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TAS Country : December 9th 2010
Friday, December 10, 2010 Tasmanian Country 11 News Grants to nullify weed threat KAROLIN MacGREGOR WEEDS will be the major focus of a number of projects being funded through the latest round of Tasmanian Landcaring grants. The Tasmanian Landcare Associ- ation received 57 applications for grants and has just announced the successful projects. TLCA executive officer Margie Jen- kin said the latest funding round would provide money to groups and individ- ual landowners statewide. ''It is very encouraging to once again see many fantastic projects that Landcare, Coastcare and Bushcare groups and individual property owners have shared with us,'' Ms Jenkin said. ''The Landcaring grants program provides much needed funding to grassroots landcare projects in Tas- mania.'' Almost $207,000 has been shared between 18 projects statewide. Funding of up to $20,000 is available for individual projects. Ms Jenkin said many of the projects were tackling at least one Weed of National Significance. She said weeds including gorse, willows, blackberries, serrated tussock and asparagus weed were being tar- geted. Ms Jenkin said the grants were important because the weeds often threatened nationally significant species and ecological communities. The projects range from small tar- geted work on private property through to large restoration works. Some of the projects funded in the latest round include $13,340 for Quamby Bend Landcare to rehabilitate the Meander River at the Strath- Riverdale bend; $18,550 for the East Tamar Landcare group to control gorse at Pipers River; and $10,000 for William Green to control and eradicate serrated tussock at Lake River. Ms Jenkin said the level of in-kind support for works was often much higher than the funds requested, which showed the level of community invest- ment that Landcare made. A total of 34 projects have been funded through the first two rounds of the Landcaring grants. Both the TLCA and WILDCARE will continue to work with the project proponents to ensure they are success- fully delivered. Ms Jenkin said TLCA and WILDCARE staff would also work with unsuccessful applicants to find ways to get their projects up and running. There will be another opportunity for groups and individuals to apply for funding when the third round of grants opens in February next year. GLEANINGS Rain puts dampener on crops GRAIN growers across southeast Australia are facing financial ruin from continuing heavy rain. With Queensland and NSW crops decimated, Victorian farmers could see their crops destroyed or downgraded by expected heavy rain. Locust threat looms large THE worst of the locust plague could still be to come for Victoria, with reports the biggest swarm seen yet is in southern NSW. Livestock Health and Pest Authority Riverina senior ranger Peter O'Shannassy said there was little authorities could do because the swarm was surrounded by water, meaning ground access for spraying was virtually impossible. Anger at grape price delay WINEGRAPE growers in the Murray Valley are angry at the refusal of major wineries to bring forward the formal release of their indicative grape prices for the 2011 vintage. Murray Valley Winegrowers chief Mark McKenzie said growers needed to know the prices so they could decide if it was worthwhile continuing efforts to control the most serious outbreak of downy mildew in 20 years. Australian eyes on South Korea AUSTRALIA will continue pushing for a free trade agreement with South Korea, following that country's signing an agreement with US this week. The US agreement follows years of negotiations after South Korea banned the importation of US beef following the US mad cow disease outbreak in 2003. New plan for rampaging rabbits AUSTRALIAN farmers are searching for a more lethal version of the rabbit calicivirus. With rabbit populations on the brink of exploding in southern Australia, it is vital a new biological weapon is found, says Natural Resources Management Biosecurity Unit research officer Greg Mutze. She'll be (Chinese) apples APPLES from China could reach our stores by the end of the year. Biosecurity Australia approved the importation of apples from China in June and this week granted import permits in four provinces. Apple and Pear Australia's Jon Durham said quarantine inspectors were expected to travel to China in the next few weeks to verify consignments. The Weekly Times 2029332-101105 TASMANIAN ALKALOIDS Value Adding in Tasmania A nitrogen application followed by rain or irrigation could significantly increase your poppy crop returns ANZ Australia s best value agribusiness bank. As awarded by CANSTAR CANNEX 2009 and 2010. Financial Services Research Group CANSTAR CANNEX compared 15 major agribusiness banks, credit unions and building societies to determine the bank that o ered the best value to agribusiness. Australia and New Zealand Banking Group Limited (ANZ) ABN 11 005 357 522. ANZ s colour blue is a trade mark o ANZ. Commitment is vital in a successful relationship. In business, it s more important than ever. That s why we ve just put on over 100 more ANZ Agribusiness Managers and Assistant Managers throughout the whole country. It s their job to work alongside you, ensuring your business not only runs smoothly, but grows over the long term. So whether it s at your o ce, your property or over the phone, make an appointment with an ANZ Agribusiness Manager today. Visit anz.com/agri or call 1800 462 474 today. e ve put on over 100 more ANZ Agribusiness bankers because we re committed to your business.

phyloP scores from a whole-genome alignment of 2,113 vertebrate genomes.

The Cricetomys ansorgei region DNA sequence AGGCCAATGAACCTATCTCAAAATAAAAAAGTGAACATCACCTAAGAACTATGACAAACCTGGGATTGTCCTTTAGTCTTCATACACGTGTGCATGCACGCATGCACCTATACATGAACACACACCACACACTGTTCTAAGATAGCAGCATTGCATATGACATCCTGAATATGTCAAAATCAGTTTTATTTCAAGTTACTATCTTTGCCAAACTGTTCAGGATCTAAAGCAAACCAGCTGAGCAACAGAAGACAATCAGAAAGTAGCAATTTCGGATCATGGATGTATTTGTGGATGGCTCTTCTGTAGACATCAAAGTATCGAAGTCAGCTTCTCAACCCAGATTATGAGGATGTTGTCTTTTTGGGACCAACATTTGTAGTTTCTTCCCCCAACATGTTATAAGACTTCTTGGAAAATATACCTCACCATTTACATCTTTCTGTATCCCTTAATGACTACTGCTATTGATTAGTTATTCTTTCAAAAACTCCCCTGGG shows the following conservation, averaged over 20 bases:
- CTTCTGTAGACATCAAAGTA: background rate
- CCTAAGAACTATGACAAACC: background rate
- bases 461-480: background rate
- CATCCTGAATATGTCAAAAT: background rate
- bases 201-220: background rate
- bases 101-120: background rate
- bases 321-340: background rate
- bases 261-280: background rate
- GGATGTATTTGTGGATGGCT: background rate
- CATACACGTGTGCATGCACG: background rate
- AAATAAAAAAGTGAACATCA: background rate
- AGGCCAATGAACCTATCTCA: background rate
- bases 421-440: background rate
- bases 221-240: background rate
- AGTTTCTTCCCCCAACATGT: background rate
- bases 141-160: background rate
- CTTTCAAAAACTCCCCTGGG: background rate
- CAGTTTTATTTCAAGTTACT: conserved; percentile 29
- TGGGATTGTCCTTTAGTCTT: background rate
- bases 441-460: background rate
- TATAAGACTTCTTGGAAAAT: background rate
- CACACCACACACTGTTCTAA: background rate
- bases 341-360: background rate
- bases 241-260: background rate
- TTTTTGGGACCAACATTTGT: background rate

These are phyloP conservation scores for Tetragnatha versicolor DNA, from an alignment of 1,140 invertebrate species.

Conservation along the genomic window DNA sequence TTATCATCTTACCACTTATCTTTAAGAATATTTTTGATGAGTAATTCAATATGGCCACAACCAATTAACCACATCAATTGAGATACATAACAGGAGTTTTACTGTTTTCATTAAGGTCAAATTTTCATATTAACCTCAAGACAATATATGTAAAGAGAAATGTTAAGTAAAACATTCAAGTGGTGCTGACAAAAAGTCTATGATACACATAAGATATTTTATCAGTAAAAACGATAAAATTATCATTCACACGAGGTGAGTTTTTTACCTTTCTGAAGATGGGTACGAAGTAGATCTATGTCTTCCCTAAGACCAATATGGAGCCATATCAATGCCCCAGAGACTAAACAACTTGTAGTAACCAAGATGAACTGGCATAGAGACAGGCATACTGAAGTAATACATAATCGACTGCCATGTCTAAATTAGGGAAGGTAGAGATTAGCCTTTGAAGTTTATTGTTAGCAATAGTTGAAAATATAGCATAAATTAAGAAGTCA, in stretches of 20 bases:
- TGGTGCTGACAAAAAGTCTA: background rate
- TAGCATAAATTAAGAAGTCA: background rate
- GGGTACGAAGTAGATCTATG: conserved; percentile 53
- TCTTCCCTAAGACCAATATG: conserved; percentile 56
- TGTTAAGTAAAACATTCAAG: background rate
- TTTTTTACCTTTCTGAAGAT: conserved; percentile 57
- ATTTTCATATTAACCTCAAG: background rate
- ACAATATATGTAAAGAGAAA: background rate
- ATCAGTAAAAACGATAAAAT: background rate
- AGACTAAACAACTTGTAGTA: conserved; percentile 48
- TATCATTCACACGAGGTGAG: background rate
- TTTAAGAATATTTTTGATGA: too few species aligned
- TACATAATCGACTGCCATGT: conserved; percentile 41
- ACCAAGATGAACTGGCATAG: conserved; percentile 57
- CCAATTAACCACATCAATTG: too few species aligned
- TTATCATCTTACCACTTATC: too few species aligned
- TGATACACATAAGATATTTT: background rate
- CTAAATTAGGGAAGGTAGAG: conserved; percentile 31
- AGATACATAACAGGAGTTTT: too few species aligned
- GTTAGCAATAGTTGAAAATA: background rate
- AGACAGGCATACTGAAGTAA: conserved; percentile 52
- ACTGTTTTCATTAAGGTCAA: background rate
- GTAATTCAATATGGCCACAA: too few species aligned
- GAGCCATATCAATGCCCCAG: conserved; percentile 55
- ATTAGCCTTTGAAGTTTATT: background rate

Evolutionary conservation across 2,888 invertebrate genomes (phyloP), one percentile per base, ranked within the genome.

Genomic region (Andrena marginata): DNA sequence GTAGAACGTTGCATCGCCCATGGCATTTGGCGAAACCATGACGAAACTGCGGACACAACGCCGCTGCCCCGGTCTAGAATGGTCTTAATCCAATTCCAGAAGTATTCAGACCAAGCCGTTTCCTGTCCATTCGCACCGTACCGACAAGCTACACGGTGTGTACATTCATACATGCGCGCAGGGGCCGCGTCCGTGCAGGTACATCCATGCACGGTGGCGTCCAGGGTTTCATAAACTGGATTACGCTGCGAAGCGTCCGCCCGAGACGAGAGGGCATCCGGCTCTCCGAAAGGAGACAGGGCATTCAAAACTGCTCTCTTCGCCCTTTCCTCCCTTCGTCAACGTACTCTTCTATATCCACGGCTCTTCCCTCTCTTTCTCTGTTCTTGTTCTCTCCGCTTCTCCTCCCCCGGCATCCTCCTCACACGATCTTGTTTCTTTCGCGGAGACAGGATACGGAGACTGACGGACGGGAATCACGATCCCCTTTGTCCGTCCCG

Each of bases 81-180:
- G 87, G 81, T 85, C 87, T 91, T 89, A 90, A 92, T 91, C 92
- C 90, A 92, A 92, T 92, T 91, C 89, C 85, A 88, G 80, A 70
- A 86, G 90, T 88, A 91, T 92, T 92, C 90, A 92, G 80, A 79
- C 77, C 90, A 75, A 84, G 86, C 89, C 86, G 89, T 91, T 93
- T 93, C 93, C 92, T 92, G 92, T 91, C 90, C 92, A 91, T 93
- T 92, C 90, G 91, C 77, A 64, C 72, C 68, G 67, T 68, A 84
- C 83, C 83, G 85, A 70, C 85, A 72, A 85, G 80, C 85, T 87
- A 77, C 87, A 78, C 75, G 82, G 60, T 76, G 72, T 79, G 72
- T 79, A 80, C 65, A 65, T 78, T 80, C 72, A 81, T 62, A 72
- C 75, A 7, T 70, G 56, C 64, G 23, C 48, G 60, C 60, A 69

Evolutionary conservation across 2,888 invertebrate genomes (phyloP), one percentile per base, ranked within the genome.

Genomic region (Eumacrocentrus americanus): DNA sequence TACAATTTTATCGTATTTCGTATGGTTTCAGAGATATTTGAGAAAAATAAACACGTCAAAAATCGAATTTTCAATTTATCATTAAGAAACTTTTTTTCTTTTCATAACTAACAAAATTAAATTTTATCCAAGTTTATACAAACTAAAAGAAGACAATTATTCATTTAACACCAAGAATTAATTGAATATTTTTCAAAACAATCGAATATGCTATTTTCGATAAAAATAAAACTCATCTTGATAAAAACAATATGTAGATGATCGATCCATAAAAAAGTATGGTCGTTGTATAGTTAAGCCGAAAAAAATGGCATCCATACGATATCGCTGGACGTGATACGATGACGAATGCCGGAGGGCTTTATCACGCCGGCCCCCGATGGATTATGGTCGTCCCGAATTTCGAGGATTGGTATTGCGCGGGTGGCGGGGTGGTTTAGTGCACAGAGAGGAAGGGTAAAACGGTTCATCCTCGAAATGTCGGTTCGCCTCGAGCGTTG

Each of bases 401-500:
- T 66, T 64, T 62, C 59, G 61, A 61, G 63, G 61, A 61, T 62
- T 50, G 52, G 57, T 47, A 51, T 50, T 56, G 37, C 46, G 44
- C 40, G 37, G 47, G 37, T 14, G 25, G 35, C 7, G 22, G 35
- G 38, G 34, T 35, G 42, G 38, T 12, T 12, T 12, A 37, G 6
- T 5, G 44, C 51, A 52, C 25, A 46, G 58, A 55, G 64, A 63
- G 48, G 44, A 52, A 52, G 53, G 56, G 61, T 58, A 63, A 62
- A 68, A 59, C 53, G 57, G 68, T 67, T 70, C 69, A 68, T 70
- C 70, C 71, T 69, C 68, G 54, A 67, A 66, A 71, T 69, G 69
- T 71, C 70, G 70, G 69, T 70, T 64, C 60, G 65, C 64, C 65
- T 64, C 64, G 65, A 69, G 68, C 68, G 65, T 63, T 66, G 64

December 2nd 2010
December 16th 2010